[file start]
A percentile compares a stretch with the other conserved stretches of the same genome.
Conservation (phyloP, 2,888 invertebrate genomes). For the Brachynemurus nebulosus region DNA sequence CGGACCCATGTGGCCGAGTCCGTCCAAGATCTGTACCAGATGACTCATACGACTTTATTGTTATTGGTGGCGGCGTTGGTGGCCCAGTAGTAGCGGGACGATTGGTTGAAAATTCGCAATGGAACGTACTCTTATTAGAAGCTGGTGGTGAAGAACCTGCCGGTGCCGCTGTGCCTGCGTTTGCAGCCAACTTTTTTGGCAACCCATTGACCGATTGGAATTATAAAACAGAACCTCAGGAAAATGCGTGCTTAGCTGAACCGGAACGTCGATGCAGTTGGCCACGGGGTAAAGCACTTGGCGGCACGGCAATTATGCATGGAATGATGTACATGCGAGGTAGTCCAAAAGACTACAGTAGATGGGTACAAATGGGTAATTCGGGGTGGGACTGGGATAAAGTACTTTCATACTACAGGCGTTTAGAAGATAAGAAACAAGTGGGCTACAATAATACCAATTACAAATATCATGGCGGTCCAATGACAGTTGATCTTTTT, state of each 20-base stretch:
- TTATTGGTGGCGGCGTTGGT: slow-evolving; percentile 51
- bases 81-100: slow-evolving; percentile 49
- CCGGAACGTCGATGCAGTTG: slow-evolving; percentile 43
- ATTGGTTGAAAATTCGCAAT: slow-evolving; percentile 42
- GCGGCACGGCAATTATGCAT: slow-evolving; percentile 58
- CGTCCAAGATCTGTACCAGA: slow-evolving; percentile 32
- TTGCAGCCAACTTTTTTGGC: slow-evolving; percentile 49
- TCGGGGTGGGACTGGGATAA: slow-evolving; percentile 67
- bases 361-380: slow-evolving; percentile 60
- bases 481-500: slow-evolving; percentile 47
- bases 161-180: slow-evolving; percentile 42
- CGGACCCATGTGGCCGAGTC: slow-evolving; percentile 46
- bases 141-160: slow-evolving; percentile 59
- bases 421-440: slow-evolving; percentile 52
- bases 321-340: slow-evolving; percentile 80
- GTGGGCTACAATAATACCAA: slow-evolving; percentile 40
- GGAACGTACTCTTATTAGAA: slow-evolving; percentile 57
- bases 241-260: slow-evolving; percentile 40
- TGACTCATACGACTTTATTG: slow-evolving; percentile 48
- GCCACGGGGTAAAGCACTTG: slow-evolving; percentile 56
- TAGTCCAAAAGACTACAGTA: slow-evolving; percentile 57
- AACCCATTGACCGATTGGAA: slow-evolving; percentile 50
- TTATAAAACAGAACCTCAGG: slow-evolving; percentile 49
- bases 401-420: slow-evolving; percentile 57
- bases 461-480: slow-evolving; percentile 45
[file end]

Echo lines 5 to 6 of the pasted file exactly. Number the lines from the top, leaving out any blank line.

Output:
- CCGGAACGTCGATGCAGTTG: slow-evolving; percentile 43
- ATTGGTTGAAAATTCGCAAT: slow-evolving; percentile 42